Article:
Unit V & VI PEDS

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Unit V & VI PEDS
2013-02-18 13:18:16

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  1. What factors decrease resistance to pathogens in children?
    Deficient immune system, anemia, chilling of the body, malnutrition, fatigue
  2. What conditions weaken the respiratory defenses?
    Allergies, bronchopulmonary dysplasia, history of RSV, cardiac anomalies, pre term birth, asthma and CF
  3. What factors increase the likelihood for infections in children?
    Daycare attendance, second hand smoke
  4. Know the anatomical differences in infants and children that put them at a higher risk for respiratory infections
    Smaller airway size, orientation and pliability of ribs, cartilaginous airway, fewer alveoli, increase O2 consumption, higher respiratory rate
  5. Which of these anatomical differences put a child at a higher risk for croup (LTB)?
    Smaller airway size and cartilagious airway
  6. Stridor
    Croup, upper airway, crowing, collapse of far airway lobes, it is usually heard when taking in a breath
  7. Wheezing
    High pitched, whistle like most obvious when breathing out (exhaling) but may be heard when taking a breath (inhaling)
  8. Grunting
    Deep guttural can be heard each time person exhales. This grunting is the bodes way of trying to keep air in the lungs so they will stay open
  9. Retractions
    Using accessory muscles to breathe, The chest appears to sink in just below the neck and or under the breastbone with each breath-one way of trying to bring more air into the lungs
  10. Rales
    Crackling or rattle sound
  11. If a child has an URI and a temp how can we ensure the child does not get dehydrated?
    Hydrate, pedialyte, no caffeine
  12. What type of actions can we take to decrease O2 demands?
    Promote rest, decrease anxiety, small frequent feedings, temperature regulation, decrease infection exposure
  13. Should we encourage cool mist or warm mist to treat a child's mild respiratory infection at home and why?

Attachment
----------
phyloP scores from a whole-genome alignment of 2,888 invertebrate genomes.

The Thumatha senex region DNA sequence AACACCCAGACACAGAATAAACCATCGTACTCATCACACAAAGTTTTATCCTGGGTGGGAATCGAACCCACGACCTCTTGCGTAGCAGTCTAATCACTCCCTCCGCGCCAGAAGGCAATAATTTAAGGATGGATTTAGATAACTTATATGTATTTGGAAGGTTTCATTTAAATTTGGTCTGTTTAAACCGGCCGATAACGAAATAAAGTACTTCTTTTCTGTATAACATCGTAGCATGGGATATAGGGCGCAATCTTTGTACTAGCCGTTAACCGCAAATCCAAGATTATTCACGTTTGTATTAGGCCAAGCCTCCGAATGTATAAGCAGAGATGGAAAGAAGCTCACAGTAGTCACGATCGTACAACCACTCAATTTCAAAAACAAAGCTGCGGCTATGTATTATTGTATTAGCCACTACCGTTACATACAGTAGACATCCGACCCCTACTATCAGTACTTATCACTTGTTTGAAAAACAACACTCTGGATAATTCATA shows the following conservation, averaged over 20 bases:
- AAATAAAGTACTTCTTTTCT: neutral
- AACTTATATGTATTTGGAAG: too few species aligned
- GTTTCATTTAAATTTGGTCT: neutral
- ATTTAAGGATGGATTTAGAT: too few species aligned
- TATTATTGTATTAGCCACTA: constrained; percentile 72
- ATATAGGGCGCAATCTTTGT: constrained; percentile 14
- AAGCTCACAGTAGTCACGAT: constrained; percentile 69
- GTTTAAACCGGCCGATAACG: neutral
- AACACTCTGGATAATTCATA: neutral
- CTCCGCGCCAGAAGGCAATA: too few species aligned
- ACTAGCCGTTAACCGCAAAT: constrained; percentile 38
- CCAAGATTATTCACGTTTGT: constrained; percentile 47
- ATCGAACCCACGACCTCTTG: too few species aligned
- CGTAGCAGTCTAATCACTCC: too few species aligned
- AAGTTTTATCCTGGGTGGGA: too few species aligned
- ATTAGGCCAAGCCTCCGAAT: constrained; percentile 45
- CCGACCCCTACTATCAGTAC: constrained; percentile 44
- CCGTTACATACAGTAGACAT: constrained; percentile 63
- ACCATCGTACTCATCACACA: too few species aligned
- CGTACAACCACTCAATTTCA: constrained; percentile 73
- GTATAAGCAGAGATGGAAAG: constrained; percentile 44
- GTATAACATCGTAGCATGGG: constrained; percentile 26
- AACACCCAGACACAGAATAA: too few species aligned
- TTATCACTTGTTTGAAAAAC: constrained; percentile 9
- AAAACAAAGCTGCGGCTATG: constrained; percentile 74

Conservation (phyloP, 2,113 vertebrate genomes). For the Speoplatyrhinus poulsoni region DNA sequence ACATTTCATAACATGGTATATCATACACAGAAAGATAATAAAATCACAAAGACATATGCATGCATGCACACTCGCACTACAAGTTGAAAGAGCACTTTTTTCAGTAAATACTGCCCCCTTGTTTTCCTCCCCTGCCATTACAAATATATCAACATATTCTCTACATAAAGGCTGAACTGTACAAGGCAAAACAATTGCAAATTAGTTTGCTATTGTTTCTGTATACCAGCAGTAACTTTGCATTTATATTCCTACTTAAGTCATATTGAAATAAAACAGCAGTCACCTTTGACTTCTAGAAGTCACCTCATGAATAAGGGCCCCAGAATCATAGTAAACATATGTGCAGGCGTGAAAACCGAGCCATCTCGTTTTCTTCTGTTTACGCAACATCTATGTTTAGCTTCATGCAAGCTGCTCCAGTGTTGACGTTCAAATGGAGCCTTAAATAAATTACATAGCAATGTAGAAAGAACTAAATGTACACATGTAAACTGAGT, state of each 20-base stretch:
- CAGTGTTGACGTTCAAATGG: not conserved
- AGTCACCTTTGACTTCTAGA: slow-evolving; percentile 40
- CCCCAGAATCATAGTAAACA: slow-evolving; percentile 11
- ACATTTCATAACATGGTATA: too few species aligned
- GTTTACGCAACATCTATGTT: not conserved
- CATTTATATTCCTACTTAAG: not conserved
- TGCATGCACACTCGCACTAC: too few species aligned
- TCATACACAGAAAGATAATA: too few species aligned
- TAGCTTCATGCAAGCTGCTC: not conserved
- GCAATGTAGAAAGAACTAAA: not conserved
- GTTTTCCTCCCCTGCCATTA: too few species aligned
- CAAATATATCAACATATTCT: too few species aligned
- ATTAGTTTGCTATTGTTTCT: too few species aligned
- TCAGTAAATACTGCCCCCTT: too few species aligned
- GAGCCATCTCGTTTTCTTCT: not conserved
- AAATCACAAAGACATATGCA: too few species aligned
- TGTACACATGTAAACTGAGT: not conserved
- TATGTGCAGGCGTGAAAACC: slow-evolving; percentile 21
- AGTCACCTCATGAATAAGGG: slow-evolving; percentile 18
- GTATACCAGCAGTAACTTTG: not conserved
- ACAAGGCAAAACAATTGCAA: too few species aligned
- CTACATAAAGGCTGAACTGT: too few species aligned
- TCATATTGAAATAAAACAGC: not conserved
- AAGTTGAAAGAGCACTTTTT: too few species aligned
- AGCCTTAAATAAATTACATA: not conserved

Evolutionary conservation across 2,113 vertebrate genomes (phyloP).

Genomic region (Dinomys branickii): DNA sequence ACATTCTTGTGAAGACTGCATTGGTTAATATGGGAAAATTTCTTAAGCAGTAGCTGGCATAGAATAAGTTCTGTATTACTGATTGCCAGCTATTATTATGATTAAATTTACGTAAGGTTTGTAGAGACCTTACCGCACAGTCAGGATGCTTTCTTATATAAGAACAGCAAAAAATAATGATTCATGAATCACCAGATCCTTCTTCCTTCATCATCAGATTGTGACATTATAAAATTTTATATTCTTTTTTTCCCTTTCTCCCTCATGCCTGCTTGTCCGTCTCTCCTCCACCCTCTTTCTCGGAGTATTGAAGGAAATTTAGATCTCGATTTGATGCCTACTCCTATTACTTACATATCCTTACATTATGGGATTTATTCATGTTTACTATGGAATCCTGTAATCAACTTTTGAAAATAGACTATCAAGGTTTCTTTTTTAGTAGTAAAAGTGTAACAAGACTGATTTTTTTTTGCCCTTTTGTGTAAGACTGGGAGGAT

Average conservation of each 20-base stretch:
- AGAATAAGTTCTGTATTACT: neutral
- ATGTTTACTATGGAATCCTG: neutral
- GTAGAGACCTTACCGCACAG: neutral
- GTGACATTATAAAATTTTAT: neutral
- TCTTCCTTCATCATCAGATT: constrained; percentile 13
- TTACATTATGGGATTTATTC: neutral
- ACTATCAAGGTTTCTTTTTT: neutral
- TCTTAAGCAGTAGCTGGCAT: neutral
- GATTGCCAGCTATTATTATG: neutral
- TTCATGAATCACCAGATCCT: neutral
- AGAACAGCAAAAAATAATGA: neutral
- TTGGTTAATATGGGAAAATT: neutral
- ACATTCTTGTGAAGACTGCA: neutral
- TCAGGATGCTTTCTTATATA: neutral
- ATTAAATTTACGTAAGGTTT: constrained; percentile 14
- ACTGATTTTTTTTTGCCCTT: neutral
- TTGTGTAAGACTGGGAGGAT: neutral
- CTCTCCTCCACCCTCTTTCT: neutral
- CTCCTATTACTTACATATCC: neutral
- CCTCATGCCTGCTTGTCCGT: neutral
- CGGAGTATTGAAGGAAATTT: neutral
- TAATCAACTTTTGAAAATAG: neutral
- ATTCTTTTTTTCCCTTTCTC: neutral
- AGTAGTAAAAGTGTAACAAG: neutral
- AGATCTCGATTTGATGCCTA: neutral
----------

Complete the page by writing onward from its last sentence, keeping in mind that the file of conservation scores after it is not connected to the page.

Cool mist for safety, add moisture to the air which helps ease coughing and congestion
  14. How do steam showers work to relieve congestion?
    Loosen mucous, open the bronchi's and moisten the mucus
  15. What other treatments can be done at home to treat mild respiratory infections?
    Cool mist, steam shower, rest, saline nasal drops, decrease body temp, promote hydration, nutrition, prevent spread of infection
  16. If a young child is ordered an MDI how could we improve the use of the medication if the child is not using it correctly?
  17. How would a nurse or a child evaluate if a rescue inhaler has been effective?
    Improvement in oxygen saturation
  18. What is the layman's term for pharyngitis and what complications can occur in this condition goes untreated?
    Acute strep throat-if untreated--scarlet fever, rheumatic fever, acute glomerular nephritis
  19. Are rapid strep tests reliable?
    yes, if comes back negative will be sent off for a culture that comes back in 24 hr to 48 hrs.
  20. How long is a child contagious with pharyngitis and how long should they be kept out of school?
    Until they have been on an antibiotic for 24 hrs, can not return till on medication for 24 hrs also.
  21. Which tonsils are removed with T&A?
    Palatine and Pharyngeal (adenoids)
  22. What is the proper nursing assessment for hemorrhage after a T&A?
    Bright red, swallowing continuously, metallic taste, vomiting bright blood
  23. How long does the risk of hemorrhage present itself after T&A?
    10-14 days
  24. What positioning should be used for a child post op from a  T&A?
    Side or stomach until awake for drainage
  25. What home instructions should be given after a T&A?
    No citrus, no milk, no ASA, straw drinking, coughing, yelling, gargling, nose blowing, plenty of fluids, soft bland food.
  26. What risk factors should a nurse educate parents about when talking about otitis media?
    Pacifiers (gone by 10 months), bottle feeding, second hand smoke, day care, anatomical (Eustachian tube is shorter)
  27. What is the difference between AOM & OME in regards to what they are, symptom differences and treatment differences?
    • AOM: acute otitis media it has a rapid onset, effusion and infection, red or pale yellow, decreased motility of TM, TM full/bulging, dull, may be pus or perforation. Tubes for treatment, antibiotics
    • OME: Otitis media with effusion (Fluid) is fluid with no signs of infection, fluid middle ear, orange discolored membrane, immobile TM, bubbles, TX with antihistamines.